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Landsat 8 infrared image of Nishinoshima on 21 June 2015 showing the active areas (vent and lava delta)
Tuesday, Jun 23, 2015
The eruption on the island continues with apparently relatively steady lava effusion that feeds active flows reaching and enlarging the SE corner of the island, which has now 2.7 square kilometer of surface. ... [more]
Monday, Jun 22, 2015
The volcano remains highly active, producing regularly 5-10 or even more vulanian-type explosions on a daily basis. A few hours ago, JMA recorded the 650th this year alone. [more]
Steam and ash plume from Asama volcano
Weak activity continues from the volcano's summit crater. Small ash emissions, intense degassing as well as weak incandescence from the volcano's crater have been observed during the past days. [more]
Friday, Jun 19, 2015
Another eruption occurred from the Shindake crater shortly after noon on 18 June. It was not directly observed due to cloud cover and the island being evacuated, but sent out a clear explosion signal picked up on seismic stations. ... [more]
Tuesday, Jun 16, 2015
A small eruption occurred at the volcano this morning around 9am local time. ... [more]
Map of volcanoes in Japan (USGS)
Map of volcanoes in Japan (USGS)

Volcanoes of Japan (118 volcanoes)

Japan has over 100 active volcanoes, more than almost any other country and accounts alone for about 10 % of all active volcanoes in the world. The volcanoes belong to the Pacific Ring of Fire, caused by subduction zones of the Pacific plate beneath continental and other oceanic plates along its margins.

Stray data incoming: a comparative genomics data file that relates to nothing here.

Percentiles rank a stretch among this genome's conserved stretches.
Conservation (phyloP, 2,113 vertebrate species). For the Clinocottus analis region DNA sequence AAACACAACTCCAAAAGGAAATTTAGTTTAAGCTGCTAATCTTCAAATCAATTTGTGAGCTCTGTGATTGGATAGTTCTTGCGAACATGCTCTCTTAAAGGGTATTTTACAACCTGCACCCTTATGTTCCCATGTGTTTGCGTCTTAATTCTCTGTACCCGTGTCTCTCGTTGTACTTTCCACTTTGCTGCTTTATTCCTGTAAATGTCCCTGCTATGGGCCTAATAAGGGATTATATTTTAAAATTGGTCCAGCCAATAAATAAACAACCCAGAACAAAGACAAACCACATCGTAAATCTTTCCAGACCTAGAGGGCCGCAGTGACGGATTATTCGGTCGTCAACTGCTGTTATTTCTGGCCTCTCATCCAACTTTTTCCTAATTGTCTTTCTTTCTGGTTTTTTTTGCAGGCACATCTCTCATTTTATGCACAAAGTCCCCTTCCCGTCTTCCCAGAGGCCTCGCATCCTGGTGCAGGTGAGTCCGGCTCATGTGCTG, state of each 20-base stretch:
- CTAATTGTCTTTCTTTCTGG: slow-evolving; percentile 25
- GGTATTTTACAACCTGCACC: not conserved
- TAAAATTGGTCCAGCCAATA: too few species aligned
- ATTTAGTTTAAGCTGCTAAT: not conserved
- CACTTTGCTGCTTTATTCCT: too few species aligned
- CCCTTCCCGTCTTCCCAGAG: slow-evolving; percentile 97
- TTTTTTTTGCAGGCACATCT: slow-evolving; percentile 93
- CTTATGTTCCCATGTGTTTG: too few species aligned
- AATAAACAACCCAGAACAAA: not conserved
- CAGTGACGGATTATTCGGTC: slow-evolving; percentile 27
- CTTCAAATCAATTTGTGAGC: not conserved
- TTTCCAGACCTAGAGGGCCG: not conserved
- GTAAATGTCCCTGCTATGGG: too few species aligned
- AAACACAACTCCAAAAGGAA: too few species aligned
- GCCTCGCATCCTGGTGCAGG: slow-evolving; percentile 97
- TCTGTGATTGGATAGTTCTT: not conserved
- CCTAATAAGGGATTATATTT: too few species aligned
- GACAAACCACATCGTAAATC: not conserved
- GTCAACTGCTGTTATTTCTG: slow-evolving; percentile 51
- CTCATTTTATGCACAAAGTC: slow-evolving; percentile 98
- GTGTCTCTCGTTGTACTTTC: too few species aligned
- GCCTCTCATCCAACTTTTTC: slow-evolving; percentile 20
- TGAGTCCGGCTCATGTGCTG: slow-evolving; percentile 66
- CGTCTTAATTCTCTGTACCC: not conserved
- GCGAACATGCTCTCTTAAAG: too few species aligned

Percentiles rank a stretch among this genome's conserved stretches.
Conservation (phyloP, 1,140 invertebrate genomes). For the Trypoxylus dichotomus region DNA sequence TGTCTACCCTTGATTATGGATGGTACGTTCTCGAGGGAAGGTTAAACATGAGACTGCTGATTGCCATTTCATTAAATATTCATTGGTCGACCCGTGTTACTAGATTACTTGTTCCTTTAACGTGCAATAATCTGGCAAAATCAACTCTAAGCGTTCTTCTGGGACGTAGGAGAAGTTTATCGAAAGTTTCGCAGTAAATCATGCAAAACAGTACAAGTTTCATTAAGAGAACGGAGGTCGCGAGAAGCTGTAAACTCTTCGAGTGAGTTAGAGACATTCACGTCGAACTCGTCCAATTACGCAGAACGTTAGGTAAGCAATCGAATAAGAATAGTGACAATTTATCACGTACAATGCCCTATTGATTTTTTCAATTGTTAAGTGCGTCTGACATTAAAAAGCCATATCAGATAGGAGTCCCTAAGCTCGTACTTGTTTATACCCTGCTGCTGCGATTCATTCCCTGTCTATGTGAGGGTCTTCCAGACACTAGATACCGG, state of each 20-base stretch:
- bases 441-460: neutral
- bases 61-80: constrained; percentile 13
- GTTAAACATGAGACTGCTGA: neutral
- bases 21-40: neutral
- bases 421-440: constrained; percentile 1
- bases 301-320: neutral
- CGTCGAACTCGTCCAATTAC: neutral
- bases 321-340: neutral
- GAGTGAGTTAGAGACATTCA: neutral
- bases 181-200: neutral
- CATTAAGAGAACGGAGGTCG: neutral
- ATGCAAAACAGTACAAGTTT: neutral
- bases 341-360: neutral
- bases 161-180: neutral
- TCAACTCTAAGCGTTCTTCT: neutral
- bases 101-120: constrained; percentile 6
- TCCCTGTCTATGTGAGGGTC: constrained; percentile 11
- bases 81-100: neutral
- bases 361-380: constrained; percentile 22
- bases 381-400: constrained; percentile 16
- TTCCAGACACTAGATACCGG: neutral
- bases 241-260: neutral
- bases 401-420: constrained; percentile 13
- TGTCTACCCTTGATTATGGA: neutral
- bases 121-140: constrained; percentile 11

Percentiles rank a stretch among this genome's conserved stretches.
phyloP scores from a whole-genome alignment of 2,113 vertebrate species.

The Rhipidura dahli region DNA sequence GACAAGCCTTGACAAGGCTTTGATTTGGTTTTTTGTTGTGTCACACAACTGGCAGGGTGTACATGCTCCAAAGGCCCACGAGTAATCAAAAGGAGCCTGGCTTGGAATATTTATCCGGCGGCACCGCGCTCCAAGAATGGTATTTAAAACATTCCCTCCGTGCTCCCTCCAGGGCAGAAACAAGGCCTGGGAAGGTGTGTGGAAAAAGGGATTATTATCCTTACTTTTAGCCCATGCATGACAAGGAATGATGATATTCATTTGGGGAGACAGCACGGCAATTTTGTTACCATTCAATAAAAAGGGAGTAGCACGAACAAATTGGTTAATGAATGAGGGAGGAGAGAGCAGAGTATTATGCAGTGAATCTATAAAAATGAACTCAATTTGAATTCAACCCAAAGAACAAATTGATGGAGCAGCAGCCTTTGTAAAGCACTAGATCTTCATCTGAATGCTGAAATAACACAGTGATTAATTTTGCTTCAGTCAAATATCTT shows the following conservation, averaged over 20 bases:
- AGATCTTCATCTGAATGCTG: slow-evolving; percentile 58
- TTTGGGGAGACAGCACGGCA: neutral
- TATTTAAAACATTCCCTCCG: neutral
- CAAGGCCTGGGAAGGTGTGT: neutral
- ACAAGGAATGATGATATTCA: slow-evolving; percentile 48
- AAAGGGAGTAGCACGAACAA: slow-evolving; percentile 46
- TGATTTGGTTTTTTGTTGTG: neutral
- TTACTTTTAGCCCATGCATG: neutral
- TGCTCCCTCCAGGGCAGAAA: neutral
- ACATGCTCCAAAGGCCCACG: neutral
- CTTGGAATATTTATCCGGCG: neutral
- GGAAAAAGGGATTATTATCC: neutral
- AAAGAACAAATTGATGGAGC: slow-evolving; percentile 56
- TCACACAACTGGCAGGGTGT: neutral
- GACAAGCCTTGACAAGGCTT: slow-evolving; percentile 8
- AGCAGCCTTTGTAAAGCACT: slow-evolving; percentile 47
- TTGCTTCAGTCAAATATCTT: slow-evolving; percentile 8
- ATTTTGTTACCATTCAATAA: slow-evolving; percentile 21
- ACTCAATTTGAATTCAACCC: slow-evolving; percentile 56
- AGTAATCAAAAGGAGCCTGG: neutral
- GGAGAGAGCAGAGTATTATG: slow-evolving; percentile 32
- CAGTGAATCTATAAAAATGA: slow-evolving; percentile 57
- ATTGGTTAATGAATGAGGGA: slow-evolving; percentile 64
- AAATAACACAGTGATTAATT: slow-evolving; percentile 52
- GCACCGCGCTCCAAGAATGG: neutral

Japan's volcanic arcs and tectonic setting
Japan is located at the junction of 4 tectonic plates - the Pacific, Philippine, Eurasian and North American plates, and its volcanoes are mainly located on 5 subduction-zone related volcanic arcs where the Pacific Plate descends under the North American Plate along the Kuril Trench and the Japan Trench and underneath the Philippine Sea Plate along the Izu-Bonin Trench. The Philippine Plate itself subducts beneath the Eurasian Plate at the western end, forming the Ryukyu Trench. The principal resulting volcanic ars are:
- Ryukyu Arc and Southwest Honshu Arcs in the south (Philippine plate subducting beneath between the Eurasian Plate),
- Izu-Bonin-Mariana Arc (subduction of Pacific plate beneath Philippine plate)
- Northeast Honshu and Kurile Arc in the north (subduction of Pacific plate beneath the N-American plate)
(more info: www.glgarcs.net/intro/subduction.html)

Besides intense volcanic activity, Japan is one of the places in the world most affected by frequent, and sometimes devastatingly large earthquakes. Its oceanic setting makes it vulnerable for tsunamis as well, as the tragedy of the 11 March 2011 8.9 earthquake and tsunami terrifyingly illustrated.

Record in historically documented eruptions
Japan's first documented historical eruption was from Aso volcano in 553 AD , the year after Buddhism was introduced from Korea. It holds a record in the number of historically documented eruptions.
Japan's largest historical eruption (Towada, 915 AD), 17 Japanese volcanoes had been documented in eruption, more than the rest of the world combined (including 10 in Europe).

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